We sort of break this down into tinier chunks at AOC now, but that was me throwing myself in the deep end. I think that was really important. I want people to not focus as much on the gimmick of the kangaroo suit and more on the mindset of figuring out how to be the center of attention or be somebody who has attention focused on them, which for me and I think a lot of people listening is really, really uncomfortable. We’re not comfortable with that. It’s not very natural. When we start to build these skillsets outside of ourselves, we start to build a lot of self-confidence and a lot of self-trust, knowing, okay, I just handled this thing that I a couple of weeks ago thought was terrifying. Now I know I can do other things that I feel the same way about, public speaking, leadership, and things like that. That was a huge breakthrough for me.
That essentially was step one, figuring out that this is learnable, and that other people can teach it to me and that I can teach it to myself. Before that, you’re just fighting this whole preconceived notion that “Well, some people got it and some people don’t,” and if you think you don’t, then you’ve got some sort of medical excuse for not being social. We hear this a lot, as well. “Oh, I’m an introvert. I can’t really do this.” That’s not what introvert means. The new science shows perfectly well that introverts can be great or even better than extroverts at building and maintaining relationships, and we just like to use that as, like I said, a medical excuse about why we can’t be social, or can’t be outgoing, or can’t generate connections with other people.
Brett McKay: Let’s talk about that introversion thing because, yeah, you hear that a lot. I’m an introvert. It means I don’t like to be outgoing. Yeah, you’re right, the research doesn’t say that introverts are necessarily shy; they just have a preference to be by themselves or have more intimate things. They’re able to, if they want, to turn on the extroversion if they need to, right?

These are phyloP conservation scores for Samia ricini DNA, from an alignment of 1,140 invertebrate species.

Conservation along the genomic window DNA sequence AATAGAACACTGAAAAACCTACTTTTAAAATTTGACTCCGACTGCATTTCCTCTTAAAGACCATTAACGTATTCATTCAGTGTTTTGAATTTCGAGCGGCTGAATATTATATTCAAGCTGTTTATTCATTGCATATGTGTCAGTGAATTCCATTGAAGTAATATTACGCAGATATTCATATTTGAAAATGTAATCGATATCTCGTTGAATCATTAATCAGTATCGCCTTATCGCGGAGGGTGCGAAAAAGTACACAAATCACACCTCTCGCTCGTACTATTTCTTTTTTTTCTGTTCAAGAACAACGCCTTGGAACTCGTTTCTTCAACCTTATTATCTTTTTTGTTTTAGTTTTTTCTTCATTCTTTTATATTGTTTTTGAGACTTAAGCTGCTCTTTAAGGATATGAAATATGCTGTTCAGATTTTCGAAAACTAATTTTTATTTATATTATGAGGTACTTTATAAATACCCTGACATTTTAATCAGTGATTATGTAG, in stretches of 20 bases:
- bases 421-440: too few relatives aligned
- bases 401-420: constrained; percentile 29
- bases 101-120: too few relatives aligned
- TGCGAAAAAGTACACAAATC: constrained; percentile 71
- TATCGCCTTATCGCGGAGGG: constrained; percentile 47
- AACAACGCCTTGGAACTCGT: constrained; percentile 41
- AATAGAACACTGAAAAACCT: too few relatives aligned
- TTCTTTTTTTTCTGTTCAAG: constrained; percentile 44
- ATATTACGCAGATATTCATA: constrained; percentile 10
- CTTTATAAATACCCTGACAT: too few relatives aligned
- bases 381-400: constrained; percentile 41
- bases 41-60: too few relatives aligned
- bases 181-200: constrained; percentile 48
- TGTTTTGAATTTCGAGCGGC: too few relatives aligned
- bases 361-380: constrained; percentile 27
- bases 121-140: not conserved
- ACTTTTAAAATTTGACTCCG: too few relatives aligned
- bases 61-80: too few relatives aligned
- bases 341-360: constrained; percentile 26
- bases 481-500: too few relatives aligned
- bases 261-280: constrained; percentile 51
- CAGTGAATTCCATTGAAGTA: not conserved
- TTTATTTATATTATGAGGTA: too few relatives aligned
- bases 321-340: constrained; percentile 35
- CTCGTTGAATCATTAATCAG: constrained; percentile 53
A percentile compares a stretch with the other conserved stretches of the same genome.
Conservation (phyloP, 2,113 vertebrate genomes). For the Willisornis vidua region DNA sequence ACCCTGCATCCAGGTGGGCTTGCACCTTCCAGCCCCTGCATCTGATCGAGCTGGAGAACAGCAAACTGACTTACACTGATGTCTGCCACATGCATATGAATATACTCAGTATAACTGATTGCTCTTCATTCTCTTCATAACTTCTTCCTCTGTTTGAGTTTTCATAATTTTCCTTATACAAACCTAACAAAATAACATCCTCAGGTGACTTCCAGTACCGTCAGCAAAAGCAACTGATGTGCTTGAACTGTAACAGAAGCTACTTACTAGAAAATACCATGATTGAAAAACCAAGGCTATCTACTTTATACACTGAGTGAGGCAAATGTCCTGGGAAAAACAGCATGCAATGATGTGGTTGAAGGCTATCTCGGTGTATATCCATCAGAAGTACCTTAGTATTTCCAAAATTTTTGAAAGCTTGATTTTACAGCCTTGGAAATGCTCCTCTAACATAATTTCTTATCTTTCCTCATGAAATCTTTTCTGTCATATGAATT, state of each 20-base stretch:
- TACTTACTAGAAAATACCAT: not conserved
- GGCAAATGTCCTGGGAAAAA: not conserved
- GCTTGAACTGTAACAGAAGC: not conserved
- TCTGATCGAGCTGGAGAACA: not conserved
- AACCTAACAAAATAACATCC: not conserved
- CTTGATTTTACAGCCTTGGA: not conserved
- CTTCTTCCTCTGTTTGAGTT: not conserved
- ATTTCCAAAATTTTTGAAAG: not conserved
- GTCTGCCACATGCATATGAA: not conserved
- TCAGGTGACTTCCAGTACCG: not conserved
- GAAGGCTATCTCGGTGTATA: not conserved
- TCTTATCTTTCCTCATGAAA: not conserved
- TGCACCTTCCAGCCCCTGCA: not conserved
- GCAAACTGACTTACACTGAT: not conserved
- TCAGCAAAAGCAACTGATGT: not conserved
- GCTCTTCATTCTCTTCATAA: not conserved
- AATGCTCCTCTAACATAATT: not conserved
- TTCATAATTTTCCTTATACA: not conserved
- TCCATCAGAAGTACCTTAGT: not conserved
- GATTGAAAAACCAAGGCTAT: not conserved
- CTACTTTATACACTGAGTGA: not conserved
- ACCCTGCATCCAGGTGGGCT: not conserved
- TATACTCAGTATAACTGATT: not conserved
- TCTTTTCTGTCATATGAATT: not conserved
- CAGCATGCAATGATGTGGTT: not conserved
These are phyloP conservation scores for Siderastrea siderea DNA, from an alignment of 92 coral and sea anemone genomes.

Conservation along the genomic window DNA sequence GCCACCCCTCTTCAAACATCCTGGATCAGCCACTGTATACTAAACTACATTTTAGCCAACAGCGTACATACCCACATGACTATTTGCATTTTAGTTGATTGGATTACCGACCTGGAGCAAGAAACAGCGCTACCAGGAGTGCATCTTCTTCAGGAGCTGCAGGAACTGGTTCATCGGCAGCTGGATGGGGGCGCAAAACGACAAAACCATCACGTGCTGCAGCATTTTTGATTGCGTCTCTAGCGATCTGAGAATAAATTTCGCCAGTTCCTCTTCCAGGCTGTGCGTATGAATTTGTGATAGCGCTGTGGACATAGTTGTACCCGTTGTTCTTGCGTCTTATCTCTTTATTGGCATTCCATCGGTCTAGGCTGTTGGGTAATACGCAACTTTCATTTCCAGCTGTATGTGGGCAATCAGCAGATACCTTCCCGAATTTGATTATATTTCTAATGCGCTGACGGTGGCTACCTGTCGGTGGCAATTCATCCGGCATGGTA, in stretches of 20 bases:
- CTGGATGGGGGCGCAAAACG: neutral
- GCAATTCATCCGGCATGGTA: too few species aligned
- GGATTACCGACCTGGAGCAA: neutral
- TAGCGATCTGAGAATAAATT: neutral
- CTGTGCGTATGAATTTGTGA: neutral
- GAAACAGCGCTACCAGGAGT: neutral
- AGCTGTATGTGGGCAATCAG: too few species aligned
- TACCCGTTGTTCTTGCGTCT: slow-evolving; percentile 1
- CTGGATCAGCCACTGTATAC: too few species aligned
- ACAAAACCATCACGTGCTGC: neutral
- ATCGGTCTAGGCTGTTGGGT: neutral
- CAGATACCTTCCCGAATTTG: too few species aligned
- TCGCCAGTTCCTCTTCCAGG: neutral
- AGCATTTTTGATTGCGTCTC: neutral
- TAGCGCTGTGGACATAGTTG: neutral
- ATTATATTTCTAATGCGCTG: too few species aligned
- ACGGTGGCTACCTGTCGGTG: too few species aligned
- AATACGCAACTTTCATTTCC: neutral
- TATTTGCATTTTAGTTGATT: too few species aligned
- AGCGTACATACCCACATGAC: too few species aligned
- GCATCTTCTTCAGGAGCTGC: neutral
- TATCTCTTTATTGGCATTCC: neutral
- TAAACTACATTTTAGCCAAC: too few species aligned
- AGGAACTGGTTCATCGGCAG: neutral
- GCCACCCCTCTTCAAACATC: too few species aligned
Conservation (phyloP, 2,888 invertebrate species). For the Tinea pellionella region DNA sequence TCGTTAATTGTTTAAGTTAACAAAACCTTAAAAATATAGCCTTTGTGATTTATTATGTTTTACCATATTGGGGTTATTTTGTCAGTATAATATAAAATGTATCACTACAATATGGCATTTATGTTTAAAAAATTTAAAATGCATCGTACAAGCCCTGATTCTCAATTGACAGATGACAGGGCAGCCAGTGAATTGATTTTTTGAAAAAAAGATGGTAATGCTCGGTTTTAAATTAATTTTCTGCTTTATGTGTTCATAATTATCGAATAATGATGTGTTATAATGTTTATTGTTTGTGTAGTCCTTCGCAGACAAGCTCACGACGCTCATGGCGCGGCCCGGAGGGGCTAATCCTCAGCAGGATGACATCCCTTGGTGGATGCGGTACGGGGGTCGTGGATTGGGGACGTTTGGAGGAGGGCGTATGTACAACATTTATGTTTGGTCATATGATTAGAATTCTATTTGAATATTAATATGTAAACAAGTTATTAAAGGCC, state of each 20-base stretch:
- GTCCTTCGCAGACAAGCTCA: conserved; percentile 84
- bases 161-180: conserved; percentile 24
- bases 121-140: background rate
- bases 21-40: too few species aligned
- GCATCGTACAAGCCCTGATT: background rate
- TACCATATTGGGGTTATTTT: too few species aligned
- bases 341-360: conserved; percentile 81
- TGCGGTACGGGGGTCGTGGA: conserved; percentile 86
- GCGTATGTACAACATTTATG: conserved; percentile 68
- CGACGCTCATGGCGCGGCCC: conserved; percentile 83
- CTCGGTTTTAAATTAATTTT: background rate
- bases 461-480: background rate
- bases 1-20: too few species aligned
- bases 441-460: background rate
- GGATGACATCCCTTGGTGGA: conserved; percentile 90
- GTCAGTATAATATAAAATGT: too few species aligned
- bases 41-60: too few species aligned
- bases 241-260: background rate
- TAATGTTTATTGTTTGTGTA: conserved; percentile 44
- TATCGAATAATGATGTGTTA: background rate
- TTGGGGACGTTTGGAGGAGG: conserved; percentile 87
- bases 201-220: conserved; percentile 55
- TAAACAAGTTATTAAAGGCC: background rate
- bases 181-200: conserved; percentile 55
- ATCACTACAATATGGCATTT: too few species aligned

Jordan Harbinger: Exactly, yes. Not only that, but the science also shows that what introvert essentially means is … Extroverts recharge by going out and being social, and talking with friends and family, and creating relationships, and going to parties. Introverts recharge by spending time with themselves. That’s fine, but neither of those things has any actual indication of your social prowess or your ability to create and maintain relationships. It’s only about what recharges you, what calms you down, what makes you feel at home and at ease.
The reason that we see a lot of people going, “I’m an introvert, and my extroverted friends are so much better at being social,” it’s not because of the introversion or the extroversion per se. It’s because extroverts realize on a subconscious level that they were extroverts probably in middle school or high school and then went about being social as often as possible because they enjoyed it, whereas introverts maybe shied away from some of that and so they have a decade less experience going out at every opportunity and making new connections, unlike extroverts. It has nothing to do with your potential, and it has nothing to do with your actual ability to create skills in this area. It only has to do with possibly the level of enjoyment that you get from the process.